Be the first to contribute! Just click the "Edit page" button at the bottom of the page or learn more in the Plot Summary submission guide .

Following the death of her husband, Sir Florian, beautiful Lizzie Eustace mysteriously comes into possession of a hugely expensive diamond necklace. She maintains it was a gift from her husband, but the Eustace lawyers insist she give it up, and while her cousin Frank takes her side, her new lover Lord Fawn states that he will only marry her if the necklace is surrendered. As gossip and scandal intensity, Lizzie's truthfulness is thrown into doubt, and, in her desire to keep the jewels, she is driven to increasingly desperate acts. … ( more )

The Eustace Diamonds is a novel by Anthony Trollope , first published in 1871 as a serial in the Fortnightly Review . It is the third of the " Palliser " series of novels. [1] [2] [3] [4] [5] [6]

In this novel, the characters of Plantagenet Palliser , his wife Lady Glencora and their uncle the ailing Duke of Omnium are in the background. The plot centres on Lizzie Greystock, a fortune-hunter who ensnares the sickly, dissipated Sir Florian Eustace and is soon left a very wealthy widow and mother. While clever and beautiful, Lizzie has several character flaws; the greatest of these is an almost pathological delight in lying, even when it cannot benefit her. (Trollope comments that Lizzie sees lies as "more beautiful than the truth.") Before he dies, the disillusioned Sir Florian discovers all this, but does not think to change the generous terms of his will. [7]

The diamonds of the book's title are a necklace, a family heirloom that Sir Florian gave to Lizzie to wear. Though they belong to her husband's estate (and thus eventually will be the property of her son), Lizzie refuses to relinquish them. She lies about the terms under which they were given to her, leaving their ownership unclear. The indignant Eustace family lawyer, Mr Camperdown, strives to retrieve the necklace, putting the Eustaces in an awkward position. On the one hand, the diamonds are valuable and Lizzie may not have a legal claim to them, but on the other, they do not want to antagonise the mother of the heir to the family estate (Lizzie having only a life interest ).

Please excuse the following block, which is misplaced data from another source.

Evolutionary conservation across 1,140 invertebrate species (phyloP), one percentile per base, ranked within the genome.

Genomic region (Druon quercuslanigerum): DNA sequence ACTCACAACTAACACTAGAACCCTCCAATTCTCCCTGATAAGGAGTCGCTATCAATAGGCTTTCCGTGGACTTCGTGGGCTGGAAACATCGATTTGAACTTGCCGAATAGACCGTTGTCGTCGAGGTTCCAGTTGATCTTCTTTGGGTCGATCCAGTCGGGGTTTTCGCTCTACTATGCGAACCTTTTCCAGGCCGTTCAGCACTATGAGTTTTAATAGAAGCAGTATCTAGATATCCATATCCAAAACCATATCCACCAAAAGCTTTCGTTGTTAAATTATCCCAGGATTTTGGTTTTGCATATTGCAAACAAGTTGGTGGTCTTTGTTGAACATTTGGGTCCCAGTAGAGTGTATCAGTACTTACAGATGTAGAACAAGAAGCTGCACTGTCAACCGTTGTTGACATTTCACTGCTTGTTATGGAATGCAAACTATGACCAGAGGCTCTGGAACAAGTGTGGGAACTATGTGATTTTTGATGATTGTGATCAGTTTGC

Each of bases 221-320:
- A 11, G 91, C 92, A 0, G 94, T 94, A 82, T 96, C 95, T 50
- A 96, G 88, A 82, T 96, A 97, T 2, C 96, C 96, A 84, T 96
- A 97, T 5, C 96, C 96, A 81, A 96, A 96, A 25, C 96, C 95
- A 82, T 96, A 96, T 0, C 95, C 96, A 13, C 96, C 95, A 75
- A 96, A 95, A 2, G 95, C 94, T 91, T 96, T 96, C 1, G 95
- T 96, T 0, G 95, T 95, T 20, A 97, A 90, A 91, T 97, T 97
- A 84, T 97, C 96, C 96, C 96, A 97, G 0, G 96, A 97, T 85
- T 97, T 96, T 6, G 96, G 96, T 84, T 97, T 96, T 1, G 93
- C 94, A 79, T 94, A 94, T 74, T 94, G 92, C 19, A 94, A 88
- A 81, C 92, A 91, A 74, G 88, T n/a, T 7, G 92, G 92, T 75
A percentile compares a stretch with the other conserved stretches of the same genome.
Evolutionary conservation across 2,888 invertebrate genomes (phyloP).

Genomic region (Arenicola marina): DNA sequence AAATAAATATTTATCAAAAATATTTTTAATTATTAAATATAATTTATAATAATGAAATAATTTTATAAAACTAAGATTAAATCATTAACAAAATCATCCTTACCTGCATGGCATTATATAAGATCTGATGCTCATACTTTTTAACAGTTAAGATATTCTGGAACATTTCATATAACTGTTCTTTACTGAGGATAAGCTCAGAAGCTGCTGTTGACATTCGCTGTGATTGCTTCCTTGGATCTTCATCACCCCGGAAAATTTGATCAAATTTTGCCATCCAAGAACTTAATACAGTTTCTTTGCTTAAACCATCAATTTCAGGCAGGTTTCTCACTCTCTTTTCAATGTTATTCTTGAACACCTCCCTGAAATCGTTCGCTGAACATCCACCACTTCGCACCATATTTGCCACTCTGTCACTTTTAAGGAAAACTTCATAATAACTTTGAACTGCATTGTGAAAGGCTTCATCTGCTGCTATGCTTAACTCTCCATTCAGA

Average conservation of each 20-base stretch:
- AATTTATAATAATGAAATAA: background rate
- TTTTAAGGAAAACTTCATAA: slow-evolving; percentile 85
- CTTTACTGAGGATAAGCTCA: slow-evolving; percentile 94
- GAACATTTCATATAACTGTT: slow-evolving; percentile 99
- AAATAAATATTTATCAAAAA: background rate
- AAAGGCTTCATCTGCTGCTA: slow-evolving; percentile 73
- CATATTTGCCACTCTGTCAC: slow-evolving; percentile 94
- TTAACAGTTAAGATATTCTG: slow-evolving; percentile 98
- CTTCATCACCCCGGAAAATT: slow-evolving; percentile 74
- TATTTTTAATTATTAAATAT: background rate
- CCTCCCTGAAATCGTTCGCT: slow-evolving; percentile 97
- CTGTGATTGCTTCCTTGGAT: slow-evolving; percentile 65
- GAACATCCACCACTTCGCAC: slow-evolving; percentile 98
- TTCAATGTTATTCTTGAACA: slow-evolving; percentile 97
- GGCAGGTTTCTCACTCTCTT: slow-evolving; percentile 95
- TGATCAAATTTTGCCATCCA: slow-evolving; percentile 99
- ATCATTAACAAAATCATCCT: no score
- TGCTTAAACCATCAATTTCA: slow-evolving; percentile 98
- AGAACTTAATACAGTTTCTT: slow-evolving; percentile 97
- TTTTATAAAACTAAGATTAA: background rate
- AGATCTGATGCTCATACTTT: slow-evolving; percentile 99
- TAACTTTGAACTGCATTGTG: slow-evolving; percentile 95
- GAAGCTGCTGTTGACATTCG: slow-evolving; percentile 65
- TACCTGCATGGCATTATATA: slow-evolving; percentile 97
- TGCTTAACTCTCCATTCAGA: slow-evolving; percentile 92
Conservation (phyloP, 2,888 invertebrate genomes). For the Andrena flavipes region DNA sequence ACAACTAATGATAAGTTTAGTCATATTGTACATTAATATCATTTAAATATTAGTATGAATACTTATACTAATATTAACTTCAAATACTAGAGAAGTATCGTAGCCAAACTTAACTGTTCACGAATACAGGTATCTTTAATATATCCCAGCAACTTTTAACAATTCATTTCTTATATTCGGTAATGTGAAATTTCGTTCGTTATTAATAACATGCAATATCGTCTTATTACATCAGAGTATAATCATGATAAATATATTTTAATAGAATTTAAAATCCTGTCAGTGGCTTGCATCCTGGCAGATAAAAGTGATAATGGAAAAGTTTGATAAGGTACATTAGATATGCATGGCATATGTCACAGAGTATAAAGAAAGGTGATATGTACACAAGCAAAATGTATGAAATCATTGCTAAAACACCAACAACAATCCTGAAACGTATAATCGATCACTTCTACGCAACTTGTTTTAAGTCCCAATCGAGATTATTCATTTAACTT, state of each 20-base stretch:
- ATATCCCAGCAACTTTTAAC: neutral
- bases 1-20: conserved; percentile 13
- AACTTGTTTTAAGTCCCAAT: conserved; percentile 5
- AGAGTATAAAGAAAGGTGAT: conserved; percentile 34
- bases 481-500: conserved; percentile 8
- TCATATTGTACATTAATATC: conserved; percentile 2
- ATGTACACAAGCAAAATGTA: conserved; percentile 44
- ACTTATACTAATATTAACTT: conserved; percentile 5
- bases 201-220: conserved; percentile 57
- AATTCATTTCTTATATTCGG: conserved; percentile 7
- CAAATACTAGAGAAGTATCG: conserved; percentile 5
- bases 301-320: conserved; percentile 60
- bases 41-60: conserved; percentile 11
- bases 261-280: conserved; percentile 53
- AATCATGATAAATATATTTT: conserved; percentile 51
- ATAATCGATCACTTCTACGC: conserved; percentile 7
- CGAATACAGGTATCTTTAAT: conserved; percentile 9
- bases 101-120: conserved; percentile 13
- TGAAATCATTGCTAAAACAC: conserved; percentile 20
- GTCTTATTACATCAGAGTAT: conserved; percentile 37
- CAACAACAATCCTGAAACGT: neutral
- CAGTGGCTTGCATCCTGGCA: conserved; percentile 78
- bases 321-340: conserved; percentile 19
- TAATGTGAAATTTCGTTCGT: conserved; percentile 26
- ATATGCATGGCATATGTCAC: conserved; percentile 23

“She is married today, duke, down in Scotland,” said Lady Glencora, sitting close to the duke’s ear, for the duke was a little deaf. They were in the duke’s small morning sitting-room, and no one else was present excepting Madame Max Goesler.

“Married tomorrow down in Scotland. Dear, dear! what is he?” The profession to which Mr. Emilius belonged had been mentioned to the duke more than once before.

“A clergyman of our Church; dear, dear! And married in Scotland! That makes it stranger. I wonder what made a clergyman marry her?”